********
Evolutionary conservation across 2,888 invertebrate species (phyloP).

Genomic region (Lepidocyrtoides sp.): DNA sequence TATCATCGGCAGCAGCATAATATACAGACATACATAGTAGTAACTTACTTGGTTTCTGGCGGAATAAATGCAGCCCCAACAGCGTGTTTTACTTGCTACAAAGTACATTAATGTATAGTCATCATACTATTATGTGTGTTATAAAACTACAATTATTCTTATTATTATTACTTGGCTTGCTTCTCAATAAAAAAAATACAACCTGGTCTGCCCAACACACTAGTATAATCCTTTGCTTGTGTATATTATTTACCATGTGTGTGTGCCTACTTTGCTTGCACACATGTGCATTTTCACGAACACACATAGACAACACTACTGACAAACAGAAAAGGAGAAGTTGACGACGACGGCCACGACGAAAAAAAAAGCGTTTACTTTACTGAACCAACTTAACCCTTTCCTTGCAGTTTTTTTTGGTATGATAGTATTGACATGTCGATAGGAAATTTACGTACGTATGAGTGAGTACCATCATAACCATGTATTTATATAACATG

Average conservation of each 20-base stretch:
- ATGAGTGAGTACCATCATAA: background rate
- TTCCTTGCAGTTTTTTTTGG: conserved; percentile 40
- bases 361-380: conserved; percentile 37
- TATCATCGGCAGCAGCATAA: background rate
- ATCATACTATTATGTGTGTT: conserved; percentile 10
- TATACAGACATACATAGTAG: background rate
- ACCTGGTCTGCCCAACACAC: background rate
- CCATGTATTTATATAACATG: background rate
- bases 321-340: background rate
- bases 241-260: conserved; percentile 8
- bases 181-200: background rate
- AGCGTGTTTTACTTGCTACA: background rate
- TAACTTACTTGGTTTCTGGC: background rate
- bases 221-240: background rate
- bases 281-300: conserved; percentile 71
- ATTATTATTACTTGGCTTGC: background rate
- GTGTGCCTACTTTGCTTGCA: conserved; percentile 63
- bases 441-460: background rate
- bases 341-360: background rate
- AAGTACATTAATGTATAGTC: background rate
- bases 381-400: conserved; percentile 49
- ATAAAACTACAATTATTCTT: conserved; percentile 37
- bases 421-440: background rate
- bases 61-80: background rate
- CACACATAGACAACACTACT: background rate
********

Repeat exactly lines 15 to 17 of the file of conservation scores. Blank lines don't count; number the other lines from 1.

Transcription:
- AGCGTGTTTTACTTGCTACA: background rate
- TAACTTACTTGGTTTCTGGC: background rate
- bases 221-240: background rate